The in-house method of choosing the Speaker is of little interest to the broad Canadian public. That’s a pity because the ranked preferential ballot could fix one of the major problems in Canada’s modern, fragmented democracy.
By Sheila Copps
First published in The Hill Times on December 9, 2019.
OTTAWA—The ranked preferential ballot is how we ended up with a new House Speaker last week.
Many arcane processes surrounding the opening of a new Parliament are obscured by the subject matter of the Throne Speech. Political parties, especially in a minority, are most interested in discerning whether their political wish lists are included in what constitutes the government’s broad-brush agenda.
Interest groups focus on whether their specific area of expertise gets a mention in the Speech from the Throne. If it does, even minus any details of budget and timing, that constitutes a win.
But the in-house method of choosing the Speaker is of little interest to the broad Canadian public. That’s a pity because the ranked preferential ballot could fix one of the major problems in Canada’s modern, fragmented democracy.
With five political parties represented in Parliament, Canadians can arguably claim that there is no party with clear support from across the country. The Liberals managed to form a robust minority with the support of only 33.7 per cent of the population. The seat count for the Liberals was much higher than the Conservatives, even though the Tories got a bigger popular vote, because of the efficiency of their vote.
But the Conservatives still have bragging rights for securing the largest popular vote, with 34.41 per cent, bumped up by hyper majorities in the Prairie provinces.
And the other national parties in this minority Parliament have electoral reform on their wish list for a productive political agenda. The Bloc is not particularly interested in changing the current voting system because the first-past-the-post system has served them well. They have only one province to promote in their political agenda and with the huge increase in numbers in this past election, they are not going to be calling for an electoral change.
But both the New Democratic Party and the Green Party have made electoral reform an element of their political wish lists.
Political experts can make a compelling argument about how the current composition of Parliament misrepresents the views of Canadian voters when a party with less than 32 per cent of the popular vote can form government.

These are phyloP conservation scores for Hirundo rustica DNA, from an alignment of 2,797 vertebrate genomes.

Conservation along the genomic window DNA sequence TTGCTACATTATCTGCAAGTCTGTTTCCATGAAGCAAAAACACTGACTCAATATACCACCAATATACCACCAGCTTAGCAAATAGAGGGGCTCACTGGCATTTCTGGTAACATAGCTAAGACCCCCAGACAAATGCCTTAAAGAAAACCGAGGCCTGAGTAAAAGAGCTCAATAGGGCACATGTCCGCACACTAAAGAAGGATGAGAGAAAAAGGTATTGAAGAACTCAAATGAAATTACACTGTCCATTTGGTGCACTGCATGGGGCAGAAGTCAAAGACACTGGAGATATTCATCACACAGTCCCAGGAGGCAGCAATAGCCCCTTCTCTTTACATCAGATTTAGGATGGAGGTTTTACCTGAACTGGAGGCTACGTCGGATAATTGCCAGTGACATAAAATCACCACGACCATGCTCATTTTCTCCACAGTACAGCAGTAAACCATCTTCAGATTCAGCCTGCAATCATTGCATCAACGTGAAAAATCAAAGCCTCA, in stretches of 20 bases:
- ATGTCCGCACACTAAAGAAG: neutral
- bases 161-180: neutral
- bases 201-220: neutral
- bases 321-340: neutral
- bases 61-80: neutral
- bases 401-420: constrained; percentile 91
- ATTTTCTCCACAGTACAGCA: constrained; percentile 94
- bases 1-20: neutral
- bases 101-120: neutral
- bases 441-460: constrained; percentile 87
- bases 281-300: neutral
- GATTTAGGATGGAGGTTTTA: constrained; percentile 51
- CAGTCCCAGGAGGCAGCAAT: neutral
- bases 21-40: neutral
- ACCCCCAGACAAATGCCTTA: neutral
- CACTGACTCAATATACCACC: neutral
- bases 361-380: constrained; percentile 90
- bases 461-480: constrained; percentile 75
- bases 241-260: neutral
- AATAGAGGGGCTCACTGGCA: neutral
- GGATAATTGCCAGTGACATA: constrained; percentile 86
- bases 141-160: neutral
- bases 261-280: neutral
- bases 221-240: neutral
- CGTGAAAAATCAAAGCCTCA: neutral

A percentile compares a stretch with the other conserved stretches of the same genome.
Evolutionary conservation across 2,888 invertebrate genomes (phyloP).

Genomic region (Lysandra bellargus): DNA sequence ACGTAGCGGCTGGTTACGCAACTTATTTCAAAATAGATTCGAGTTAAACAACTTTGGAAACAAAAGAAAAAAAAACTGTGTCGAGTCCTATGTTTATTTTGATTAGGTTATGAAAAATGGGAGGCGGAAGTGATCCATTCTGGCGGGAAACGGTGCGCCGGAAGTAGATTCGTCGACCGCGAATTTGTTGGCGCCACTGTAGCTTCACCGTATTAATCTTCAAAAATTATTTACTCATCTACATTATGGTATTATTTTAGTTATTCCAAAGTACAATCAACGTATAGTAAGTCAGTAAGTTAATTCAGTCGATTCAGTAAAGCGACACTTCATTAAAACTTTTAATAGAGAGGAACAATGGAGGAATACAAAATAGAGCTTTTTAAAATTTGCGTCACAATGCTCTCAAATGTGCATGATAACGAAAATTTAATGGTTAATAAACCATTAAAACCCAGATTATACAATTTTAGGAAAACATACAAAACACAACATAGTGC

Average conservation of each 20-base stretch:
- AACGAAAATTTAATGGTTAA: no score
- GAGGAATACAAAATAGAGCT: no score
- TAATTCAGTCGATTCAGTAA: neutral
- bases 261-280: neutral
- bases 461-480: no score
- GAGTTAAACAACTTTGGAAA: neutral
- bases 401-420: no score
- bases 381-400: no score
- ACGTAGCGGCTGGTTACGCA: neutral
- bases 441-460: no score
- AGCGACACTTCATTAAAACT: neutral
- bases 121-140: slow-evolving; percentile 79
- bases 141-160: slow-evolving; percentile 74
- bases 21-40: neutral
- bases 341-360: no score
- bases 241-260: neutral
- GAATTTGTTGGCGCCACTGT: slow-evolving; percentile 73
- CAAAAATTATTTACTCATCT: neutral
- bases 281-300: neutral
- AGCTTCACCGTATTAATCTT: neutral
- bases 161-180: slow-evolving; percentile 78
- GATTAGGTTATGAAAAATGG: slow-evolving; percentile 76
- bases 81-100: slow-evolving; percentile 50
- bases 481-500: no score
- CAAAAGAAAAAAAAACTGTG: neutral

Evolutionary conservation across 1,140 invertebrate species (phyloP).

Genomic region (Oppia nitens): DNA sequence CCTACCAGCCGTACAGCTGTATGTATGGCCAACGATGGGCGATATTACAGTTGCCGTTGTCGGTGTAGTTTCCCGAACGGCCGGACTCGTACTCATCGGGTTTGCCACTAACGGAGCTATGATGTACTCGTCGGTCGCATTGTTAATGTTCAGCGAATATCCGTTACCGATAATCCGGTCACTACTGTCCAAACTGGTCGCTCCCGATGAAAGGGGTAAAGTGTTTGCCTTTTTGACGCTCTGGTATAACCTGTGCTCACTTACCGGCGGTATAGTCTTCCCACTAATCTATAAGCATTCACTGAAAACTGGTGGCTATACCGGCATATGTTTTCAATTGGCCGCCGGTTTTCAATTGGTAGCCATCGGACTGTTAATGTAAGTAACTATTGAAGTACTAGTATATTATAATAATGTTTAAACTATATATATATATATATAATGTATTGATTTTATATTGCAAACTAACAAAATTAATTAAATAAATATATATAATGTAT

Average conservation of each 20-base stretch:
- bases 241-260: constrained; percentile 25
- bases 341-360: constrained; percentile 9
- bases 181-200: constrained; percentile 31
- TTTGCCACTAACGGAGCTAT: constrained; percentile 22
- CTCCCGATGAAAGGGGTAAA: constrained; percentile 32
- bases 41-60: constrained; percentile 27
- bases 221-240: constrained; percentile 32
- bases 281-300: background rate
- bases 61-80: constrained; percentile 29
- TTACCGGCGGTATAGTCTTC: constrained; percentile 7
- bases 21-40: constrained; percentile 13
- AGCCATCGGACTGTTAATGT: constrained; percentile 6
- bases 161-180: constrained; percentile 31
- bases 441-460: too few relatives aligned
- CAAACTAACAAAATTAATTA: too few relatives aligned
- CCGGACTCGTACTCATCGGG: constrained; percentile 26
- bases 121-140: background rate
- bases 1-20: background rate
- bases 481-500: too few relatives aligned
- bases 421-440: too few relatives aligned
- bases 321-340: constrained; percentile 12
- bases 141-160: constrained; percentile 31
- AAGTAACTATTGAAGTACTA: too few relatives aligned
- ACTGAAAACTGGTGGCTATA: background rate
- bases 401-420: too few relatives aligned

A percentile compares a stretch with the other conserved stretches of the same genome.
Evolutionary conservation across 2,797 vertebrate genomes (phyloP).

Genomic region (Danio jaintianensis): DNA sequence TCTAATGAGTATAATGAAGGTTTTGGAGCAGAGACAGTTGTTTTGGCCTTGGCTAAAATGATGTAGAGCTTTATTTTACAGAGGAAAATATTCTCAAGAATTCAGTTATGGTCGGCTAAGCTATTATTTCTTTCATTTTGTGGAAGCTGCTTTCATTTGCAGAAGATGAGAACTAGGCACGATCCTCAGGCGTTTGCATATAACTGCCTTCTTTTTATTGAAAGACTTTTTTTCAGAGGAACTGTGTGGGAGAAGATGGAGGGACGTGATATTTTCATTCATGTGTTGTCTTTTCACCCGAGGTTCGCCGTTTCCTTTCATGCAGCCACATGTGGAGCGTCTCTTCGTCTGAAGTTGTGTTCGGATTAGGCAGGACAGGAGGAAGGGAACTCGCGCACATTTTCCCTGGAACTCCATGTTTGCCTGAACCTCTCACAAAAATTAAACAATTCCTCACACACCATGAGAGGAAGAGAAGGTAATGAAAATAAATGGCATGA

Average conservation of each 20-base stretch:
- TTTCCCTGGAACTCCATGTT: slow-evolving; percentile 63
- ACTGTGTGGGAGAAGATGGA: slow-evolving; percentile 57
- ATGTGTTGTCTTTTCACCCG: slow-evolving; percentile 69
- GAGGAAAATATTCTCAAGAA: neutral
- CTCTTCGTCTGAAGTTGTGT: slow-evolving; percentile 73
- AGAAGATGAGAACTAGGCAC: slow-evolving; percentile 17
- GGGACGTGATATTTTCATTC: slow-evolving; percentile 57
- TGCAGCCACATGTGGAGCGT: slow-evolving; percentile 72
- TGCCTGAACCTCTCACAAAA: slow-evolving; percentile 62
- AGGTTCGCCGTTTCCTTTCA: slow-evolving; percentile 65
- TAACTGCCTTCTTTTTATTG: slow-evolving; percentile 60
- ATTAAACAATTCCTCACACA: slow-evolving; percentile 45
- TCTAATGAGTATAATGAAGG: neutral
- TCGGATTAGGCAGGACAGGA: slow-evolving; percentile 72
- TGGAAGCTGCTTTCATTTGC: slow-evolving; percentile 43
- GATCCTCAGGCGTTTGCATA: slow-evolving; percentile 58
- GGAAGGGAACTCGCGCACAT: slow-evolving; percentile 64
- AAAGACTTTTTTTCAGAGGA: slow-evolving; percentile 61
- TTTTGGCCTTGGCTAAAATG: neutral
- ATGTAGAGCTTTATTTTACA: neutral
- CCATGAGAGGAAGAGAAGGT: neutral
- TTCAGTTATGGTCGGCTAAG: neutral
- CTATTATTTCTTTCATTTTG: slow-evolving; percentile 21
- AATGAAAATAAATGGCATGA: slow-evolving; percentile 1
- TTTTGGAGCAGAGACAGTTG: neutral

But the Greens and the NDP falsely claim that the only alternative system to fully represent the views of Canadians is that of mixed-member proportional representation. The problem with that claim is that their proposed system takes power away from ordinary voters to give it to political parties. In the PR system, even when it is mixed, some Members of Parliament are chosen by their own party based on a ranked list. In order to succeed in Ottawa, the focus of a listed Member of Parliament is to keep their party happy.
It doesn’t matter whether Canadians are satisfied with your work because they don’t vote for you. PR supporters dispute that claim because in the mixed-member proportional system, citizens vote twice, once for a local member and another for a party list choice.
Nonetheless, in three provincial referendums, citizens have voted the system down. But instead of going back to the drawing board and reviewing other systems that could achieve fairer representation, PR supporters restart their campaign after every election.
The new iteration of recycled PR supporters has just launched an organization called Unlock Democracy, raising money and promoting their message through social media. Their website claims the current system leads to a “hostile and polarized insiders’ game” and claiming that their system would deliver elections that are “fair, friendly, inclusive and diverse.”
The government of Israel has been in crisis for the last several months, because in their system, a party with eight members in the 120-seat Knesset currently wields the balance of power. The Parliament also includes more than 25 political parties, with a fragmentation that makes the country almost ungovernable.
Even though the PR system has been rejected by three different provincial referenda, across the country, proponents appear unwilling to consider any available alternative.
The best alternative is a preferential ballot. Your vote is efficient. Like that of the new House Speaker’s vote last week, voters rank their preferences from first to last. So, the winner needs to reach out to everyone. In that circumstance, the candidate who is everyone’s second choice, could beat out the frontrunner.
The key element in voting under a ranked ballot is that the person who has the most support from all sides wins.
Not a bad model to consider if we truly want to elect a government supported by the majority of Canadians.
Sheila Copps is a former Jean Chrétien-era cabinet minister and a former deputy prime minister. Follow her on Twitter at @Sheila_Copps.